In the 1930s, Pennsylvania bought the land for the State Forests. They installed multiple CCC camps throughout the area in an effort to improve and restore it. In 1955, the Curtis-Wright Corporation bought up 80 sq.mi. of State Forest land to develop nuclear-powered jet engines. The program closed in 1960, but a series of other industries came into the area, including radiation-treated lumber. Throughout the 1960’s the state bought back land to re-establish it as a wild area. A massive cleanup effort has started to restore the Quehanna to its pre-industrial days.
Today, the Quehanna Wild Area still sports scattered scars of the past, but the second-growth forests and natural areas are quickly reclaiming the region. It’s an important area for eco-tourists, elk-and bird-watchers, hunters, and, of course hikers and backpackers. There is almost always someone day hiking in Quehanna.
While there are enough trails in Quehanna to detail many posts, I’ve picked my favorites. Whenever I don’t have any new hikes planned, we’re day hiking in Quehanna. Or when we’re shaking down for a backpacking trip, we’re loaded up and day hiking in Quehanna. There is enough variety in trails here to get a good, solid feel as to how we will handle our loads on the larger Quehanna Trail.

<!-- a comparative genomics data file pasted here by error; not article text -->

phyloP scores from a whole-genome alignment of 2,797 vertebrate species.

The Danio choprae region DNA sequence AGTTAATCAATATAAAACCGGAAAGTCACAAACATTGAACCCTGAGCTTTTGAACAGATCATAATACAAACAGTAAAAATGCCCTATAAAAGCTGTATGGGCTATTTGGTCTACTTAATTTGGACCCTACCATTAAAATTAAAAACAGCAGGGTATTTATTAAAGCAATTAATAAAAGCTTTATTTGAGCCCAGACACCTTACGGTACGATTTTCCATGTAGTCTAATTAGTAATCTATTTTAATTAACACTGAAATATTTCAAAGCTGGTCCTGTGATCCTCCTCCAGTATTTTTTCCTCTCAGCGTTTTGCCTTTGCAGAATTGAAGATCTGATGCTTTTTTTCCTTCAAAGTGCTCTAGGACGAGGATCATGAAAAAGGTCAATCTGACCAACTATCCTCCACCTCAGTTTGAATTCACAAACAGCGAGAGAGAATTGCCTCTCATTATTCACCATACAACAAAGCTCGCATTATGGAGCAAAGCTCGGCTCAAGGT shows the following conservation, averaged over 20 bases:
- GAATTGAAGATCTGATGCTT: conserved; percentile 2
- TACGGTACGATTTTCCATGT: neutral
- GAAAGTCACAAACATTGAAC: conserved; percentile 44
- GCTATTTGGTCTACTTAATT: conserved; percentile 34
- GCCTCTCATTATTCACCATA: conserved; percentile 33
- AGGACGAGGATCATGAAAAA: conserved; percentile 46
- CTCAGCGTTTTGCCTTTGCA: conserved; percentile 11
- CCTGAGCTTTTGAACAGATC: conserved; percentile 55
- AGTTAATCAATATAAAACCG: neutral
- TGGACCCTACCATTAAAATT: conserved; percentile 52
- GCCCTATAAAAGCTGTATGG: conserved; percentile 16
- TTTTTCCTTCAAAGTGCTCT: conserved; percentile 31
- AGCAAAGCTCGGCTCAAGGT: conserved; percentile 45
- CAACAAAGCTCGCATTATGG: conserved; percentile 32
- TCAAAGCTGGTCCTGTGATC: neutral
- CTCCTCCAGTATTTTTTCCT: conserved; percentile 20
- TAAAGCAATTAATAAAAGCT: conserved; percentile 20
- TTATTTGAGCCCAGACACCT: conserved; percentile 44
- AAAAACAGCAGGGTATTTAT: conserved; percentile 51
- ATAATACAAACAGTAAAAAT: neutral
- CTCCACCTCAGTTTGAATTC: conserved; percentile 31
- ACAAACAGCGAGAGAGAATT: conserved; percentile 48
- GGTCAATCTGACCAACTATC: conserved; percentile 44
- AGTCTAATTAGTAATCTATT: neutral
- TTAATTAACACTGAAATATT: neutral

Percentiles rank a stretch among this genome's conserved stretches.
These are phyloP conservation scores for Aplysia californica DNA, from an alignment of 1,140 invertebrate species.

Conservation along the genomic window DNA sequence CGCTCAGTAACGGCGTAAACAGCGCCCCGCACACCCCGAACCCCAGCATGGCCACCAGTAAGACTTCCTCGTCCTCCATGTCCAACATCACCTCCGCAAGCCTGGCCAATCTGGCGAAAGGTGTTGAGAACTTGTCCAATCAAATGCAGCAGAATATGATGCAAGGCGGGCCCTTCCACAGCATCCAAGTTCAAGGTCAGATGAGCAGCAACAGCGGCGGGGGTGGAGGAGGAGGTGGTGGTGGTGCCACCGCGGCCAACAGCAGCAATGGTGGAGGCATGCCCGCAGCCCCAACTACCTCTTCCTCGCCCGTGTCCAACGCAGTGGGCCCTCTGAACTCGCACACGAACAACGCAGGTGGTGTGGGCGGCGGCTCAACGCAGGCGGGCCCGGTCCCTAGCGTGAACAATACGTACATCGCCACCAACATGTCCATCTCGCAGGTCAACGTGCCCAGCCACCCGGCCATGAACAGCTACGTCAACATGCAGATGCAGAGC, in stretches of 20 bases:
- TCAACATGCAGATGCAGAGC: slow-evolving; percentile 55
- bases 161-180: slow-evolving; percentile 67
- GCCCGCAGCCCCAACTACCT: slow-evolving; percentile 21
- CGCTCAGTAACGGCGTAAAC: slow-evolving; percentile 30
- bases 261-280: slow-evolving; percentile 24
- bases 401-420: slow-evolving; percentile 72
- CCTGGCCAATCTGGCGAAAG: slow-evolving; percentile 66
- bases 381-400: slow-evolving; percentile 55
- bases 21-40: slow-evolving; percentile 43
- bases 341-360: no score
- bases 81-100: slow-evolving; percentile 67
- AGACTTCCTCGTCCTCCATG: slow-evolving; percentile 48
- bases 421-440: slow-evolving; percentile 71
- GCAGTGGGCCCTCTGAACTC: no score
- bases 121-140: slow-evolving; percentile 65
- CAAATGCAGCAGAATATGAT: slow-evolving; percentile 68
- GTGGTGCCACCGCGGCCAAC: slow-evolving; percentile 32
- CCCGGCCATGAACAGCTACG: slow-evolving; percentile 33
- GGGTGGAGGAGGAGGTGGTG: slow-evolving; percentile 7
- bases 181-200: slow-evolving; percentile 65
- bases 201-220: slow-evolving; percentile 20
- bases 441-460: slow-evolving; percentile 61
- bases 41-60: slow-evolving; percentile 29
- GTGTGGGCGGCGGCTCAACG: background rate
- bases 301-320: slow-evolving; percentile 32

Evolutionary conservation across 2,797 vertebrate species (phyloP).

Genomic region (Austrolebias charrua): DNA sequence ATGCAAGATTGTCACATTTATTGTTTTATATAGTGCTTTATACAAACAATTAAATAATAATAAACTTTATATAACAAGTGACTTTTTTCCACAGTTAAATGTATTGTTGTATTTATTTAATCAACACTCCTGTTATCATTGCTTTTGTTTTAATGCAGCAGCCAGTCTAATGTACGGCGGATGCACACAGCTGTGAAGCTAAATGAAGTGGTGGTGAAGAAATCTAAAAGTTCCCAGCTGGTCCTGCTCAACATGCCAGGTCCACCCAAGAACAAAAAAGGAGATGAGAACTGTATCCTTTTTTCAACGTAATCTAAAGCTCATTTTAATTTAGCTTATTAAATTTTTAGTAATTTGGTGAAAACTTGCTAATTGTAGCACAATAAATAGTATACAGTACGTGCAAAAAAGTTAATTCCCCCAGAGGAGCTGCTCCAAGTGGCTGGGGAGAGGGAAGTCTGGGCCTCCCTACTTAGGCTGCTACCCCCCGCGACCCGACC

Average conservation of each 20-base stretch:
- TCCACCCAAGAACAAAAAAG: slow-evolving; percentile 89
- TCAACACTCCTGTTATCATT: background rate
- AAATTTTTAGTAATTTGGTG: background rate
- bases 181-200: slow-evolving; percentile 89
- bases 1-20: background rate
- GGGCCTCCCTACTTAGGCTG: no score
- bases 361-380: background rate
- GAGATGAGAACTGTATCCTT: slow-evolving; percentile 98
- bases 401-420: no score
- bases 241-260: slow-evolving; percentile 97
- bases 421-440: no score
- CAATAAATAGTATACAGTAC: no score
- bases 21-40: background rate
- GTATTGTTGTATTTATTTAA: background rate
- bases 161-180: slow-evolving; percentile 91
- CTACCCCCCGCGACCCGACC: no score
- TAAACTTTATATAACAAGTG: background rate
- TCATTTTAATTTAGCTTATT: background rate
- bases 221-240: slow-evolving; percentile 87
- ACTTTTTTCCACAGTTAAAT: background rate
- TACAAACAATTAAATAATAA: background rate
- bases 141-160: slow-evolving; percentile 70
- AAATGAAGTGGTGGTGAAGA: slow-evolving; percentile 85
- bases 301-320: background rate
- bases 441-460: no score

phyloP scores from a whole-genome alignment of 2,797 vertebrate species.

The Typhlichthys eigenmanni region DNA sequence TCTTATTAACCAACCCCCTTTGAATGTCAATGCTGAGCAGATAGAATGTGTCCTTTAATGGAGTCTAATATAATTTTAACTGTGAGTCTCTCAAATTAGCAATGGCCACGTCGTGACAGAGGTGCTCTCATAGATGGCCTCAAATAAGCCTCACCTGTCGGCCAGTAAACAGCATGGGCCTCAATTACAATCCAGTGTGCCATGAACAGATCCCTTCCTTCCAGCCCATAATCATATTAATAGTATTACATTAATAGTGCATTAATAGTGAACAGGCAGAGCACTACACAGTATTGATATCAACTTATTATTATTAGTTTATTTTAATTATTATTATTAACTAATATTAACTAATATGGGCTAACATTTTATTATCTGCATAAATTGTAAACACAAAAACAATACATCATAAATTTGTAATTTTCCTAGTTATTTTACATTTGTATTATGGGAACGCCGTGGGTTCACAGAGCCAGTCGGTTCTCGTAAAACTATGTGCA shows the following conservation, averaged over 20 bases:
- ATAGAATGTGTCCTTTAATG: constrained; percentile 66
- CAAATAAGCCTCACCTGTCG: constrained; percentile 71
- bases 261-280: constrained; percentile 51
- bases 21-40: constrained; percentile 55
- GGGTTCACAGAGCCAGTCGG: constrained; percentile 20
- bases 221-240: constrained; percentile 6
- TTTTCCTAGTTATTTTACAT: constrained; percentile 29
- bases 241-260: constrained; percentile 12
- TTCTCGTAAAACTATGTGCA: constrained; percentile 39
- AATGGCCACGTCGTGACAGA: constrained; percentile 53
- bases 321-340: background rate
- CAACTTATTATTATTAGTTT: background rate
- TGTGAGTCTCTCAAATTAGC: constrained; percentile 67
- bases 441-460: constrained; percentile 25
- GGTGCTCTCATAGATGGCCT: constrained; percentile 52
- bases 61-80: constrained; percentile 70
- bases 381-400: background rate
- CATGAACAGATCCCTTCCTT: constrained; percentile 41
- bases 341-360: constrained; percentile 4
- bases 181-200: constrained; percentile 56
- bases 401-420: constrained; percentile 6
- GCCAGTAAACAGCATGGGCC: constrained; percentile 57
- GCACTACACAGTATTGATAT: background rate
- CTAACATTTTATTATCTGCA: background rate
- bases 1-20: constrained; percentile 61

Also included with these descriptions are areas of interest near the trails. Some of them are easily within hiking distance (or on the trails), while others require a little drive.
The Quehanna Wild Area is on the Allegheny Plateau, so the elevations are less than the Appalachian Mountains. Regardless, this region lays in the unglaciated section and shows a lot of bould-strewn streambeds. It is characterized by blended northern and southern flora and fauna. The latitude here also shows longer and more brilliant fall coloration than most of the country. The vistas aren’t as vast as other parts of the country, but the wild streams and stunning fall colors more than make up for that fact. Because of this, Quehanna is a popular destination during the spring thaws and autumn leafing, though it is ideal to hike any time of the year.
Kunes Camp Trail
Have you ever hiked a trail that goes through boulders? Yeah? What about one that goes right through a camp?